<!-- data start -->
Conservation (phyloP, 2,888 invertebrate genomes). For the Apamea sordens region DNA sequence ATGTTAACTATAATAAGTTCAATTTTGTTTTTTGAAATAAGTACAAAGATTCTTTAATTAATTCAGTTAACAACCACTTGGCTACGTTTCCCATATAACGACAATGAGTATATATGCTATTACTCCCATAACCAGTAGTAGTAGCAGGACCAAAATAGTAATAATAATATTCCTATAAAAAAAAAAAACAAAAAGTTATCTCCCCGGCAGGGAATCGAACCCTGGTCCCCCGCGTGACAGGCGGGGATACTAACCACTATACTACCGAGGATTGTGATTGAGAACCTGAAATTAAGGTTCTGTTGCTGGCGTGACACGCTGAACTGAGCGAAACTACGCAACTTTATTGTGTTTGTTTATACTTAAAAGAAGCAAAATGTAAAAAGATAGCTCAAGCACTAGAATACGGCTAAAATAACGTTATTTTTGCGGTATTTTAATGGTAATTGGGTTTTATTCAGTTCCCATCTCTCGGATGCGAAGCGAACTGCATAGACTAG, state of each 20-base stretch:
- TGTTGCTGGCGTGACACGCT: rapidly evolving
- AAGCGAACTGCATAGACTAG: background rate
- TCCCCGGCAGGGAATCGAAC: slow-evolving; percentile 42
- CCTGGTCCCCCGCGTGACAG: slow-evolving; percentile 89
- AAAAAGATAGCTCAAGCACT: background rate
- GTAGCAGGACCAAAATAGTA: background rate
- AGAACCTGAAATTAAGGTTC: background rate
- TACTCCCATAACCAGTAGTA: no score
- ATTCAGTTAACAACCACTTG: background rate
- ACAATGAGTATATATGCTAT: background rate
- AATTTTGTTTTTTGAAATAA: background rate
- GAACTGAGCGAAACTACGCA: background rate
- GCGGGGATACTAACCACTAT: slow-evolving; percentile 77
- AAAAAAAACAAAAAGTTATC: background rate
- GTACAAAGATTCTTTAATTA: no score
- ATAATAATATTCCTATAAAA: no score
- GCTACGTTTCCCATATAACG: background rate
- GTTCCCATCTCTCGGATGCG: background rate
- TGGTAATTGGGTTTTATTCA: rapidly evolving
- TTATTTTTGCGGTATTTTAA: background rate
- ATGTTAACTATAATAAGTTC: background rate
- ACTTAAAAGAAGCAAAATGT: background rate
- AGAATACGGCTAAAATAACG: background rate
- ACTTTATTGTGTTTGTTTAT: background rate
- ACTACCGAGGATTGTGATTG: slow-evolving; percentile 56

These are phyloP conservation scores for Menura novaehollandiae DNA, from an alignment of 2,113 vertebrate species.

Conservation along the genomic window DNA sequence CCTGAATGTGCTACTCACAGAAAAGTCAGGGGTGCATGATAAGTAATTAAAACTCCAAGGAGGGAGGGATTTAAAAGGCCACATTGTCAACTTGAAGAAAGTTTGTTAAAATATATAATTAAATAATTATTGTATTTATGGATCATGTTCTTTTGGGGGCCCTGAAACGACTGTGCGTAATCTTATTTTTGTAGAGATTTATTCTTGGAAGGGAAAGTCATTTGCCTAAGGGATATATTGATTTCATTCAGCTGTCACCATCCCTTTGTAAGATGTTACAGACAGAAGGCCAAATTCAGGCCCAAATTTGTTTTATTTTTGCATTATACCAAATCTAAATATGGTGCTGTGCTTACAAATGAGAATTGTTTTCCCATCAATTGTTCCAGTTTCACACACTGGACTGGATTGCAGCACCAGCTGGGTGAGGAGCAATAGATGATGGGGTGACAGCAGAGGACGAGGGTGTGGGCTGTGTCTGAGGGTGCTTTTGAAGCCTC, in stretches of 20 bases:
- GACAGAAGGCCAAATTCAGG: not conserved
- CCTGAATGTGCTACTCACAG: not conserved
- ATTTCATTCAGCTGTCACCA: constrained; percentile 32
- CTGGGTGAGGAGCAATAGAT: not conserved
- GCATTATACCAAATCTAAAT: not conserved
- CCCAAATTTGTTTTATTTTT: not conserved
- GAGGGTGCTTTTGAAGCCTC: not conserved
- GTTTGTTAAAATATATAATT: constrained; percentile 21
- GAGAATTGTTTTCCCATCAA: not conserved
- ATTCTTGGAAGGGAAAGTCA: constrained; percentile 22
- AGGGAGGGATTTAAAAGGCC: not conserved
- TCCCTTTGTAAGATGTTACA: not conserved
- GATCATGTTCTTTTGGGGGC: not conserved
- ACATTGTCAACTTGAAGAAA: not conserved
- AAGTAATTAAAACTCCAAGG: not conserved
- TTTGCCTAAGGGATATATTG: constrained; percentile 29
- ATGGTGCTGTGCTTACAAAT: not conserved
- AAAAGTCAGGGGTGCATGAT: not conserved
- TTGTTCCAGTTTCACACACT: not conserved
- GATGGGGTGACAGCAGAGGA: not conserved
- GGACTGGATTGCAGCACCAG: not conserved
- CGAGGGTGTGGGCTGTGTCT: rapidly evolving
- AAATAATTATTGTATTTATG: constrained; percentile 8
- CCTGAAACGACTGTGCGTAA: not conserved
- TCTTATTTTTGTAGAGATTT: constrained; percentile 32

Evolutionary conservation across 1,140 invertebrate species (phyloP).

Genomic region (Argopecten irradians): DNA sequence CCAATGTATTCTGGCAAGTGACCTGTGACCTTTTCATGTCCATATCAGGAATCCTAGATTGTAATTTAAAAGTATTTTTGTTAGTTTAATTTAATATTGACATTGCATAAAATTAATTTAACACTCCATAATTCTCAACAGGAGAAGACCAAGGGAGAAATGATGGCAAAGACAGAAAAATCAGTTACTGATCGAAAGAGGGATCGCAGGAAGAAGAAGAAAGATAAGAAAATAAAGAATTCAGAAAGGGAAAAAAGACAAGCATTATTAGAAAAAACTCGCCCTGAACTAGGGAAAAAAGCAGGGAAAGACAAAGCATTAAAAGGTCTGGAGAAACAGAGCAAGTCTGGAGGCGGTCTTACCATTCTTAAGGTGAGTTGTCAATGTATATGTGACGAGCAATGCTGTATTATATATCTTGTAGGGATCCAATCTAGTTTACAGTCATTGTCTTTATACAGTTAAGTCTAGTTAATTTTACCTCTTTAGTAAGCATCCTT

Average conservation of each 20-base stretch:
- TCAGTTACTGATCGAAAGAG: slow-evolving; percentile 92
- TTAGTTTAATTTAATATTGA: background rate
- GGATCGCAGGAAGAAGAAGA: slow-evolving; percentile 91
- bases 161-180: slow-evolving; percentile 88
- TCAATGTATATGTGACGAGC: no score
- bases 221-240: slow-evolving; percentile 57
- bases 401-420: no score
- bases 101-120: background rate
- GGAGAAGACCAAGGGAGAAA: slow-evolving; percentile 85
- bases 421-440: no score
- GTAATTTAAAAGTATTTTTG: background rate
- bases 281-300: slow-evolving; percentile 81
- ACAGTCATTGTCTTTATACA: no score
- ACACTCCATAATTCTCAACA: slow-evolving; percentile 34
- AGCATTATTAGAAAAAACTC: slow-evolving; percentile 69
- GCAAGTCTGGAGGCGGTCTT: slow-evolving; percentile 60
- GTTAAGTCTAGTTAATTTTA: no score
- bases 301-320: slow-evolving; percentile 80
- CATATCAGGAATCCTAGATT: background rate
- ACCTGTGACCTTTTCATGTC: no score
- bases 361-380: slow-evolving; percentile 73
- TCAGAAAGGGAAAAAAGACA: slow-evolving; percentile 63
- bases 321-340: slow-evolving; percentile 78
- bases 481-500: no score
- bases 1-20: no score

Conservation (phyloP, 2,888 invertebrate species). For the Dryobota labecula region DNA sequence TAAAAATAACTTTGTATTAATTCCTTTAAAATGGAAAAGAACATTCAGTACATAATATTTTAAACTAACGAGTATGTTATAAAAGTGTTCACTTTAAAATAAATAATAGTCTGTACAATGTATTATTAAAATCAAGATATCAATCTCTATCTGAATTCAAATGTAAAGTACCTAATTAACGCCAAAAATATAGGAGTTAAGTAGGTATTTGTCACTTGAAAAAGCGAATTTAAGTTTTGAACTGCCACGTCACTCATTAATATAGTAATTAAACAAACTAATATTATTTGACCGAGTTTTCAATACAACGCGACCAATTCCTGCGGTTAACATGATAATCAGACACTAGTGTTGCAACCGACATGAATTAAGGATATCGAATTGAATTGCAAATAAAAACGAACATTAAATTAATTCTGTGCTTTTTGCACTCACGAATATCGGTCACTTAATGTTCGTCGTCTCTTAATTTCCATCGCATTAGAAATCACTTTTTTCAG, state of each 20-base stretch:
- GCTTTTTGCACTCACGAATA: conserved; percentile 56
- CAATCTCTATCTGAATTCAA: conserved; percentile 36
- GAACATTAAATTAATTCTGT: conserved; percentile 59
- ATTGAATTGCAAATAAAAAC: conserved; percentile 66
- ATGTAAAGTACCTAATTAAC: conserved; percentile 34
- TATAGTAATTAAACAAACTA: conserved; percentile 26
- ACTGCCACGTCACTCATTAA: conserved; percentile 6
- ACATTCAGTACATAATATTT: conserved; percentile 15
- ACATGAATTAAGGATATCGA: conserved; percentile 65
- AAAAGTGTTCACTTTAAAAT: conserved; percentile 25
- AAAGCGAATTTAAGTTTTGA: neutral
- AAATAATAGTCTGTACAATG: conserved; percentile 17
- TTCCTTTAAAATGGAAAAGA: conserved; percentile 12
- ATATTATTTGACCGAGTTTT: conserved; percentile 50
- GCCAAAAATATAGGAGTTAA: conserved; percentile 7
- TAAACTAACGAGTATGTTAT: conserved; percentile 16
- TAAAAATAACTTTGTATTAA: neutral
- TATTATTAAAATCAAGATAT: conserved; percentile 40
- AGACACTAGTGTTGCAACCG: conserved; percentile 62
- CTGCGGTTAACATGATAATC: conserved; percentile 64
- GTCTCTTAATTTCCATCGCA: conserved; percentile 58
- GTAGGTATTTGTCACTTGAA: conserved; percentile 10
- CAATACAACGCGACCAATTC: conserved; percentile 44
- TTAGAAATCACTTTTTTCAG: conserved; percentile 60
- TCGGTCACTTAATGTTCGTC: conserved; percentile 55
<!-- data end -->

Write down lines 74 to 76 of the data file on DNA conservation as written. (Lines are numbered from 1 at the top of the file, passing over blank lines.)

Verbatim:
- bases 301-320: slow-evolving; percentile 80
- CATATCAGGAATCCTAGATT: background rate
- ACCTGTGACCTTTTCATGTC: no score